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Sisters battle breast cancer together

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Two West Georgia sisters are battling breast cancer at the same time.

It's not unheard of for sisters to have breast cancer.  About 10 percent of cases  are genetic, meaning the disease runs in the family.

But Lisa Maynard and Tammye Hicks don't have a family history and they don't have a known genetic mutation. Still, within three months of each other they both got the same diagnosis: breast cancer.

Lisa was the first to get the news back in January.

"I noticed my breast was kind of like tender and I kind of ran my hand across my breast, and I was like, 'This is a knot, a lump,'" Lisa Maynard said.

Lisa was five years overdue for her first mammogram. She got a breast x-ray, an ultrasound and a biopsy. At 45, Lisa found out she had stage 2 breast cancer.
   
For Tammye, who is just three years older, it was a wakeup call.

"I always got mammograms like clockwork, but for three years, I procrastinated," Tammye said. "I was like, ‘This doesn't run in our family. Hey, this is not going to happen.'"

But it did. Just three months after Lisa's diagnosis, Tammye learned that she also has breast cancer.

"When mine was discovered it was a stage 3," Tammye said. "I had no lump, I had no symptoms -- nothing.  And it had gotten to a stage 3."

The sisters went to Georgia cancer specialists at Northside Hospital's Griffin Center, where oncologist Dr. Jorge Spinolo was convinced there had to be a genetic reason that both sisters developed the same disease.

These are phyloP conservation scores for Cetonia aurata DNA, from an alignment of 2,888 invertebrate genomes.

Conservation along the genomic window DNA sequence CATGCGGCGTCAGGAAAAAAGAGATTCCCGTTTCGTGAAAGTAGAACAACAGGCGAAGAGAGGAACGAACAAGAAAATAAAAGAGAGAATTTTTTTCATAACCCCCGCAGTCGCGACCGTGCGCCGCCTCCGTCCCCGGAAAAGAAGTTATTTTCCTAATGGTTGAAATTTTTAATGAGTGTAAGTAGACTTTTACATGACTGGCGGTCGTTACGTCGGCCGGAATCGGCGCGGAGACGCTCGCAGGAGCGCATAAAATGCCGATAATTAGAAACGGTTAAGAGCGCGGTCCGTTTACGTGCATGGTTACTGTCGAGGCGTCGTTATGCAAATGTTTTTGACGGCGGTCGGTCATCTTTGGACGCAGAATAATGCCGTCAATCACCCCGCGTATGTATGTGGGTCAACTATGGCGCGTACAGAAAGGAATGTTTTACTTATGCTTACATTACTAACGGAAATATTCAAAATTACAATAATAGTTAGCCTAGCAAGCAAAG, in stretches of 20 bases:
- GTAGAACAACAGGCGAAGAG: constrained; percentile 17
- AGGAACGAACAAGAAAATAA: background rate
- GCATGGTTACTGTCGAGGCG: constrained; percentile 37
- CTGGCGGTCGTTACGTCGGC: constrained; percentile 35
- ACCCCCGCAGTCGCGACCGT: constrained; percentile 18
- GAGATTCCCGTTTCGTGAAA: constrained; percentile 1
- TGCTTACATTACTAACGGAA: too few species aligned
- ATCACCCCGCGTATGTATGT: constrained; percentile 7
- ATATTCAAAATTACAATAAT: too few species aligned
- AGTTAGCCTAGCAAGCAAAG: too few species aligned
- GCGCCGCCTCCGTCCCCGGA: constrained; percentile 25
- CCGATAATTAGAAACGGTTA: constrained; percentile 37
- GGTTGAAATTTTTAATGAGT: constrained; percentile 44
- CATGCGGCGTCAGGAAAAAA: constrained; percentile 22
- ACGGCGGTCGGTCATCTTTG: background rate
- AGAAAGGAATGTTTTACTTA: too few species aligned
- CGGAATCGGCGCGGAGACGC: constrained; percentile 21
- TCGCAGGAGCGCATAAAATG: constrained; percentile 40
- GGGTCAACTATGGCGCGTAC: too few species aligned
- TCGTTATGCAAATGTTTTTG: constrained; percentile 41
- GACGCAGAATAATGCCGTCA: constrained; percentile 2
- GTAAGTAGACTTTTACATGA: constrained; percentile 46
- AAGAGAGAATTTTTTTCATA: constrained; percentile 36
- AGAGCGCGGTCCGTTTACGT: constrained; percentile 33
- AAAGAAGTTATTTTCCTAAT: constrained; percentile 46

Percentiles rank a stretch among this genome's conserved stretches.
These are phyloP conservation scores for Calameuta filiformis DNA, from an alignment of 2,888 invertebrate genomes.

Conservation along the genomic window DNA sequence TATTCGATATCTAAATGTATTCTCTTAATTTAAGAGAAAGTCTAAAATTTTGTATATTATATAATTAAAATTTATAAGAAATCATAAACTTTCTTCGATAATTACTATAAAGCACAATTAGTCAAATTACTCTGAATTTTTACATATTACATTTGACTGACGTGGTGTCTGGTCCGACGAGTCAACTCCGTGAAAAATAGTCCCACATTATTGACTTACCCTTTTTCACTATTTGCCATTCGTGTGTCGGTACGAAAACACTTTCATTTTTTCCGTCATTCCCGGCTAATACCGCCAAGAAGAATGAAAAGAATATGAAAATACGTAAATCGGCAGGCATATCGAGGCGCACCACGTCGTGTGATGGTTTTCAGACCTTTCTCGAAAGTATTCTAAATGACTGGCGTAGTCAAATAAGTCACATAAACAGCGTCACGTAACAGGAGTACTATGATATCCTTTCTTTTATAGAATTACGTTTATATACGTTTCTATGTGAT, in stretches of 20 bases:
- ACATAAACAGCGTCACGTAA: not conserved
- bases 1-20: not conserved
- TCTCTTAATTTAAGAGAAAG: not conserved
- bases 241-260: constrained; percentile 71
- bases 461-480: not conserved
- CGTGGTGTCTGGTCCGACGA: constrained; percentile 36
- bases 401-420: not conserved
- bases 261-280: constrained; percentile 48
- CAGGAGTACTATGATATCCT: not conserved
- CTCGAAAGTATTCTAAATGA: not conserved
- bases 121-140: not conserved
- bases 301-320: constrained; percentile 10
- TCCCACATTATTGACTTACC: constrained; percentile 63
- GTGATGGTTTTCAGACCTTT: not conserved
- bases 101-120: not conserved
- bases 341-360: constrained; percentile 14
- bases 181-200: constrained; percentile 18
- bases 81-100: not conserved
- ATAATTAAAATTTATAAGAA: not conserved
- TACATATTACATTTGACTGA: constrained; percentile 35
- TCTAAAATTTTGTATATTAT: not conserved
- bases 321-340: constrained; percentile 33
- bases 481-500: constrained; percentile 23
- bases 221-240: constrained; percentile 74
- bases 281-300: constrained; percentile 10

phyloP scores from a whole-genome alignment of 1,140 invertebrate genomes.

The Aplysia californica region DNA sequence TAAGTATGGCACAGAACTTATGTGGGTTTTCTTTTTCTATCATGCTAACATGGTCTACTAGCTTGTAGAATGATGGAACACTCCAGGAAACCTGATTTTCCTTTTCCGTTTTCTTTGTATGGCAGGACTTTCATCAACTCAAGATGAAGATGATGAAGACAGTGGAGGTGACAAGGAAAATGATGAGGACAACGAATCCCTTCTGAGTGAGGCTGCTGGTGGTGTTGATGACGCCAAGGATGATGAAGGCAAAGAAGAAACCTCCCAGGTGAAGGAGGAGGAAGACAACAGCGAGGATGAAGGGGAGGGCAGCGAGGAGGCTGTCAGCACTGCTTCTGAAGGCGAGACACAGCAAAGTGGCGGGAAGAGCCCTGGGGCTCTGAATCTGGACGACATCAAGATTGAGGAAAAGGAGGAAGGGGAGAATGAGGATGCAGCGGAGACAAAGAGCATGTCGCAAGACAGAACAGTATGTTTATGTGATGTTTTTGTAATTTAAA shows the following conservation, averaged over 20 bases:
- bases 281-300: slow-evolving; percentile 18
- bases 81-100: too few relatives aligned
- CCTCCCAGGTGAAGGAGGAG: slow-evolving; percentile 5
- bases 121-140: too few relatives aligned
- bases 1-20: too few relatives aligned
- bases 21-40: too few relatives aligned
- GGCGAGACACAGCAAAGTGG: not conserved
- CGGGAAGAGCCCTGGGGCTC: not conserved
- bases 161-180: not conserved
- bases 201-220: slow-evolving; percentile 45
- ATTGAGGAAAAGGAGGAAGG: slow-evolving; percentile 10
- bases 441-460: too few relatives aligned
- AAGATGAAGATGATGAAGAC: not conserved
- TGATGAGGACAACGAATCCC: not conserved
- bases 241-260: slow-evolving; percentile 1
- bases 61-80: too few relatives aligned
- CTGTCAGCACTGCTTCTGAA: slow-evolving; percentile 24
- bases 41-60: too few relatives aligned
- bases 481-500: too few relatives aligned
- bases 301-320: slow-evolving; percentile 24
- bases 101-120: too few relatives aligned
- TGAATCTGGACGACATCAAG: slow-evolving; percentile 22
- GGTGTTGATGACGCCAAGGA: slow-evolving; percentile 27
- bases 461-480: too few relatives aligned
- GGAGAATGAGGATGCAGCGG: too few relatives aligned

"We looked for other gene abnormalities that are known, but we didn't find those," Spinolo said.

Lisa and Tammye have no family history and neither carries the BRCA gene mutation linked to familial breast cancer. But Spinolo still believes there's a malfunctioning gene at play here -- maybe one researchers haven't discovered yet.

"Unfortunately, I cannot put a name on it, and since I can't put a name on it, I don't know what's the best way to deal with it because there's no experience," Spinolo said.

Tammye and Lisa say they'll get through treatment together, the way sisters do.

"You start looking at life totally different. I always tell people even the trees, the grass, everything looks different," Tammye said.

"I just tell everybody age 40, please please get those mammograms," Lisa said.

Although African-American women are less likely to develop breast cancer than white women, they are more than twice as likely to die from the disease. Black women are also more likely to be diagnosed at a later stage when the cancer is more advanced.

Beginning at the age of 20, women should be doing a monthly breast self-exam. From 40 on, experts recommend a mammogram once a year. 

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